Miscommunications and the desire for instant gratification are just two of the many ways that technology leads to an increase in anxiety. Others include the constant need for validation, online bullying or fear of being left out of a social event.

“People who have low self-esteem can use social media or dating apps for validation. Messages that tell them they are loved, valued, appreciated and desired can be programmed into them and when they aren’t received, anxiety can begin… people have stopped utilizing one-on-one personal contact for building their own individual self-esteem, and count on likes and thumbs ups and match dings to tell them they are good,” Dr. Steinman said.

Dr. Storm summarizes the problems with technology and anxiety in three ways:

  • Constant seeking which leads to stress
  • Too many choices which leave you overwhelmed
  • And the availability of constant connection which results in a loss of self.

“There are a few reasons why living so much of our lives online creates anxiety, and many of them have to do with the ways in which our fundamental biological instincts are triggered by the technology itself. One major factor is the ways in which our current technology obliterates the boundaries between ourselves at the world around us. Without healthy boundaries one becomes overwhelmed, stressed, and anxious,” Dr. Storm explained

The First Step is Admitting You Have an Issue, but What Now?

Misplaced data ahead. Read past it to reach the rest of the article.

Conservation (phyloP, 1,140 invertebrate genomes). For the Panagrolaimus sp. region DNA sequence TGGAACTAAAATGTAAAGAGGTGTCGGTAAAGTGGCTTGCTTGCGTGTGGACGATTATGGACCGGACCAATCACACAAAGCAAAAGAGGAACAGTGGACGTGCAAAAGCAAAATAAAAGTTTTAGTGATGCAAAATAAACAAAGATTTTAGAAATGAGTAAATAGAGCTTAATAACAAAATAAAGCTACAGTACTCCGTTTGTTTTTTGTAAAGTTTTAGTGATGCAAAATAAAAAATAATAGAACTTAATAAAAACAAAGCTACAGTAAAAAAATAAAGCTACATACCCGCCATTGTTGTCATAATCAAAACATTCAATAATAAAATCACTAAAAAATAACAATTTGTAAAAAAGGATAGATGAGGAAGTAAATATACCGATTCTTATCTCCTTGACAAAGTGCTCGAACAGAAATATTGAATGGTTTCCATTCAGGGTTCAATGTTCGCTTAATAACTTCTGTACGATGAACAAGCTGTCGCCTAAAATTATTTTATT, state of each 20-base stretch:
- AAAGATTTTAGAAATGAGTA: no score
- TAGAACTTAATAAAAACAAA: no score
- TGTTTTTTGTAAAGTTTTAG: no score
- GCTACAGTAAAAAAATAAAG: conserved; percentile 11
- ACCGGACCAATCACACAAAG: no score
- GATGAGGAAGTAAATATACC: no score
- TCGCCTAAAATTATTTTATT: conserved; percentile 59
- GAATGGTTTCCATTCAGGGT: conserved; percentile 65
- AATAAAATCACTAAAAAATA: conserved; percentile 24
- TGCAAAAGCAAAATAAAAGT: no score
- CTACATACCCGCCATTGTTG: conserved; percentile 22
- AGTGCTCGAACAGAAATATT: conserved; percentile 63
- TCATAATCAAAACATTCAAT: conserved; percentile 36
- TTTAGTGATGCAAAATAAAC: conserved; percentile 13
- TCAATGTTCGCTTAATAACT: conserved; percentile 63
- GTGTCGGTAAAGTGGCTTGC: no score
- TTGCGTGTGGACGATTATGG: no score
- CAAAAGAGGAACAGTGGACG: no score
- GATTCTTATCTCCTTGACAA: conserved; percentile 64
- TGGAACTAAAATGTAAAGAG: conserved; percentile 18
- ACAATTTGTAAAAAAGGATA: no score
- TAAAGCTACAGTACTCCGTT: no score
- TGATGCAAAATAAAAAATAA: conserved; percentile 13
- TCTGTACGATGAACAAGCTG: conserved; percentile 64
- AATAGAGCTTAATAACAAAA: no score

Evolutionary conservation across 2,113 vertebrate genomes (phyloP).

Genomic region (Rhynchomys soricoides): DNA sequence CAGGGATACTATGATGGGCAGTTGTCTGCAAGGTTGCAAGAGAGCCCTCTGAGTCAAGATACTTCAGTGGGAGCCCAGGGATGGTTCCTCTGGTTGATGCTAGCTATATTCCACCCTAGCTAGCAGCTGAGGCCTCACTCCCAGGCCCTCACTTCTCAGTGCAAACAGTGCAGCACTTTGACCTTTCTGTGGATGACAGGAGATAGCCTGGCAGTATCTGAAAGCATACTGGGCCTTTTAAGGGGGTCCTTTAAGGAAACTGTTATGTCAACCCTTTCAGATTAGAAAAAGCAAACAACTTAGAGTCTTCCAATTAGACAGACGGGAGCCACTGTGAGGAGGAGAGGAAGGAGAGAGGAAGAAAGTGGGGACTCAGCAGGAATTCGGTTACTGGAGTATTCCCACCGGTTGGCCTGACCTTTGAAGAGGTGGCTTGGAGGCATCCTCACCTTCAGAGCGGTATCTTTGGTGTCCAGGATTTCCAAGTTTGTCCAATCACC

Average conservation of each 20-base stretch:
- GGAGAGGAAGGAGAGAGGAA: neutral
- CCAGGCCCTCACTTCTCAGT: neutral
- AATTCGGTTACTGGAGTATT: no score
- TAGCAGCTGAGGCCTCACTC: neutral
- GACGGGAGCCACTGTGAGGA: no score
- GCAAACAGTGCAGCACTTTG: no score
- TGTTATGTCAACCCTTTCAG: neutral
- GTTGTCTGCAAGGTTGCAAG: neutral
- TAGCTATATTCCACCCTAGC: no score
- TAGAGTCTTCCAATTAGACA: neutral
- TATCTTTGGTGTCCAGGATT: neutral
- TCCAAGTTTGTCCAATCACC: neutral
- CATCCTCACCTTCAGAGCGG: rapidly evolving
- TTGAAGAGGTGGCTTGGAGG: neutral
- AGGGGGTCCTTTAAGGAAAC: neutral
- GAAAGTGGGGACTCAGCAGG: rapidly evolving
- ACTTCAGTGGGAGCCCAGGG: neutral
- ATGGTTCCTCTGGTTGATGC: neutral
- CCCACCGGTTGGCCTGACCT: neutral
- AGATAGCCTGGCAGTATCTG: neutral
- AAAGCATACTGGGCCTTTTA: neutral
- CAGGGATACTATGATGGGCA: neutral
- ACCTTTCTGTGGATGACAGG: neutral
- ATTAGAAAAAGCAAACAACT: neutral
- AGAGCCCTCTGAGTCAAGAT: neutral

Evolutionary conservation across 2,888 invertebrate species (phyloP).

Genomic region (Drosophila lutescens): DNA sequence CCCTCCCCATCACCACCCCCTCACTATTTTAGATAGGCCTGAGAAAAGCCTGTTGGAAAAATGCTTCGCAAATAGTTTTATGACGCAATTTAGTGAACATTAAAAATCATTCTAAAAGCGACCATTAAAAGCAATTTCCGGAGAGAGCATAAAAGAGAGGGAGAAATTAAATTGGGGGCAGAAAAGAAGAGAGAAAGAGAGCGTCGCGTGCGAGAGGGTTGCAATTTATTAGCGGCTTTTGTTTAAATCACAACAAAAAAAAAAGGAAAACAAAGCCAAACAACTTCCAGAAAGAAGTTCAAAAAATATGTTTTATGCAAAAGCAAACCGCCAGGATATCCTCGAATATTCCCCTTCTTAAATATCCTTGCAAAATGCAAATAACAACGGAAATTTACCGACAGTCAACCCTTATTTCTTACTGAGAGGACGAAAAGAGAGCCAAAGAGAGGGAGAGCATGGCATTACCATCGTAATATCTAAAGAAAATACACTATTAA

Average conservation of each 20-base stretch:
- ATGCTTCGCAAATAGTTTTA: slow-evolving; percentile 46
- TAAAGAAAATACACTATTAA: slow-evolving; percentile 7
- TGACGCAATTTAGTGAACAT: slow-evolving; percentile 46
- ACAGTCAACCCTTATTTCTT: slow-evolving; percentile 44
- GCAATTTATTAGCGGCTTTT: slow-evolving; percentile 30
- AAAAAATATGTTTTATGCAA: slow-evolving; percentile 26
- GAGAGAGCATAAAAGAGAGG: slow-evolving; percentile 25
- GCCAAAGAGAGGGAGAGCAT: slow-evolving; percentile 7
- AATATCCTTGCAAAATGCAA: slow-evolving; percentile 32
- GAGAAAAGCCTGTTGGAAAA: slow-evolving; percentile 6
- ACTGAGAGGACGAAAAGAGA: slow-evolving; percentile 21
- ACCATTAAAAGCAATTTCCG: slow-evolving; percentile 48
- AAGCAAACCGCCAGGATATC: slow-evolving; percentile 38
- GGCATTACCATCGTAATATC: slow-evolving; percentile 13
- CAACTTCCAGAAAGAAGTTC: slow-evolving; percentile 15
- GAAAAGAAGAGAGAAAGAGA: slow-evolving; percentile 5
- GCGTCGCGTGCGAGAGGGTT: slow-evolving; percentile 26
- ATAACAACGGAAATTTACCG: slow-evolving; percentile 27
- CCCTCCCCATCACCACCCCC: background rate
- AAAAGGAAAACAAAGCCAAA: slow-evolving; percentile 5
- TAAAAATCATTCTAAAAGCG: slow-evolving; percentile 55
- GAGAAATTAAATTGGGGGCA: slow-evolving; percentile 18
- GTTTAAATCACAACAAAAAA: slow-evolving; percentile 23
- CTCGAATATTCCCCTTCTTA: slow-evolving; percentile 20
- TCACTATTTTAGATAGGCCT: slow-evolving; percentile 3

So now we are left to figure out what we, as a society, and as individuals can do to combat the problem.

Both Dr. Steinman and Dr. Cohen say the act of simply disconnecting for periods of time can be a solution. Dr. Cohen offers some practical steps on how to do this. First, move your apps to a more discrete and hidden place on your phone or computer, or try setting a daily reminder for yourself when it’s time to take a break and consider meditation or other mindfulness exercises to help you unplug.

If these easy-to-do methods don’t work, though, she then suggests seeking more professional level help.

“If someone is at a level that they cannot control their use, then it may be time to find a support group that deals with gaming and/or technology addiction. As the digital age continues to thrive, these types of groups are becoming more and more common,” Dr. Cohen says.

While these suggestions will help on a person-to-person basis, there is still the greater issue of how today’s generations and technology users are responding to an increase in tech in their lives. Dr. Storm feels that since recent technological advances are happening at such a rapid speed that our brains haven’t had the chance to adapt properly, which is one reason as to why anxiety has increased. So, finding a fix to the core of this problem is also important. For this, Dr. Storm suggests targeting the next generation.

“We can take it upon ourselves to teach them how to use technology in positive, beneficial, and beautiful ways. We can teach them how to be mindful and present with technology. How to use technology with healthy boundaries and how to engage in and pay equal attention to the “real” offline world. The technology and all that it affords us is great but it should never replace touch, eye contact, smell, movement – when it does, that’s when we start to feel a deep sense of unease and anxiety. It’s up to schools, parents, older siblings, communities and even governments to be responsible and safeguard all that makes us human,” Dr. Storm said.

Photo credit: Unsplash by Priscilla Du Preez